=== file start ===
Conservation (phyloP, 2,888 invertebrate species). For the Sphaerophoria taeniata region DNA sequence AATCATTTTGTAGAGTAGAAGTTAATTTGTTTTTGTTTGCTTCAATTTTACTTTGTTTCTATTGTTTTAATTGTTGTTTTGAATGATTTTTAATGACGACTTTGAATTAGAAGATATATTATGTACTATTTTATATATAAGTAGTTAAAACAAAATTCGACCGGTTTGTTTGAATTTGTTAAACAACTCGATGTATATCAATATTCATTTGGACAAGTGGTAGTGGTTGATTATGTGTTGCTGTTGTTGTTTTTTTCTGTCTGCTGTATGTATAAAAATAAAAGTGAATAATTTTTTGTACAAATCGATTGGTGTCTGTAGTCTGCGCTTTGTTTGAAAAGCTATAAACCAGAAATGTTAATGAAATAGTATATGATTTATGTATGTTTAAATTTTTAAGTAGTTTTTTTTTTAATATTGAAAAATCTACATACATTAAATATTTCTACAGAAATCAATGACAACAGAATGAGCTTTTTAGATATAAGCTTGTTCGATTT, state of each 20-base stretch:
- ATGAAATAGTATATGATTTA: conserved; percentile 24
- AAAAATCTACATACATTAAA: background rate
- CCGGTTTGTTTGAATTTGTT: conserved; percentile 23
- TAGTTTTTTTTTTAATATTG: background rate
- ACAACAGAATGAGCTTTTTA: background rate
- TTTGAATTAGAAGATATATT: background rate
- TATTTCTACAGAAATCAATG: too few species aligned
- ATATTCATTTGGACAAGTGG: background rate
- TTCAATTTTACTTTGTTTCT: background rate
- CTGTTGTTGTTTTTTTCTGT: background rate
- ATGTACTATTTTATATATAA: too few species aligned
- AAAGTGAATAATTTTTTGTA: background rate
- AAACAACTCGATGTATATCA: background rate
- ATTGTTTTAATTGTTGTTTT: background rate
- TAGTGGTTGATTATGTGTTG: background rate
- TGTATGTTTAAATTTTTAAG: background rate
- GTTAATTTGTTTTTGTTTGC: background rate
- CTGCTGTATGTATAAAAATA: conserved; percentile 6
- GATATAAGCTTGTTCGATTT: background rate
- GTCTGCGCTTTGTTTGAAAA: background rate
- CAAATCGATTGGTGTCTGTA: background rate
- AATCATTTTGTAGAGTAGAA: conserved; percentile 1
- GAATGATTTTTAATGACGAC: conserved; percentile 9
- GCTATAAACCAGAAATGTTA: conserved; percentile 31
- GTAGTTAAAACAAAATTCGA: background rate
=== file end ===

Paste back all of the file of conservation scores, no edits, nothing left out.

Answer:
Conservation (phyloP, 2,888 invertebrate species). For the Sphaerophoria taeniata region DNA sequence AATCATTTTGTAGAGTAGAAGTTAATTTGTTTTTGTTTGCTTCAATTTTACTTTGTTTCTATTGTTTTAATTGTTGTTTTGAATGATTTTTAATGACGACTTTGAATTAGAAGATATATTATGTACTATTTTATATATAAGTAGTTAAAACAAAATTCGACCGGTTTGTTTGAATTTGTTAAACAACTCGATGTATATCAATATTCATTTGGACAAGTGGTAGTGGTTGATTATGTGTTGCTGTTGTTGTTTTTTTCTGTCTGCTGTATGTATAAAAATAAAAGTGAATAATTTTTTGTACAAATCGATTGGTGTCTGTAGTCTGCGCTTTGTTTGAAAAGCTATAAACCAGAAATGTTAATGAAATAGTATATGATTTATGTATGTTTAAATTTTTAAGTAGTTTTTTTTTTAATATTGAAAAATCTACATACATTAAATATTTCTACAGAAATCAATGACAACAGAATGAGCTTTTTAGATATAAGCTTGTTCGATTT, state of each 20-base stretch:
- ATGAAATAGTATATGATTTA: conserved; percentile 24
- AAAAATCTACATACATTAAA: background rate
- CCGGTTTGTTTGAATTTGTT: conserved; percentile 23
- TAGTTTTTTTTTTAATATTG: background rate
- ACAACAGAATGAGCTTTTTA: background rate
- TTTGAATTAGAAGATATATT: background rate
- TATTTCTACAGAAATCAATG: too few species aligned
- ATATTCATTTGGACAAGTGG: background rate
- TTCAATTTTACTTTGTTTCT: background rate
- CTGTTGTTGTTTTTTTCTGT: background rate
- ATGTACTATTTTATATATAA: too few species aligned
- AAAGTGAATAATTTTTTGTA: background rate
- AAACAACTCGATGTATATCA: background rate
- ATTGTTTTAATTGTTGTTTT: background rate
- TAGTGGTTGATTATGTGTTG: background rate
- TGTATGTTTAAATTTTTAAG: background rate
- GTTAATTTGTTTTTGTTTGC: background rate
- CTGCTGTATGTATAAAAATA: conserved; percentile 6
- GATATAAGCTTGTTCGATTT: background rate
- GTCTGCGCTTTGTTTGAAAA: background rate
- CAAATCGATTGGTGTCTGTA: background rate
- AATCATTTTGTAGAGTAGAA: conserved; percentile 1
- GAATGATTTTTAATGACGAC: conserved; percentile 9
- GCTATAAACCAGAAATGTTA: conserved; percentile 31
- GTAGTTAAAACAAAATTCGA: background rate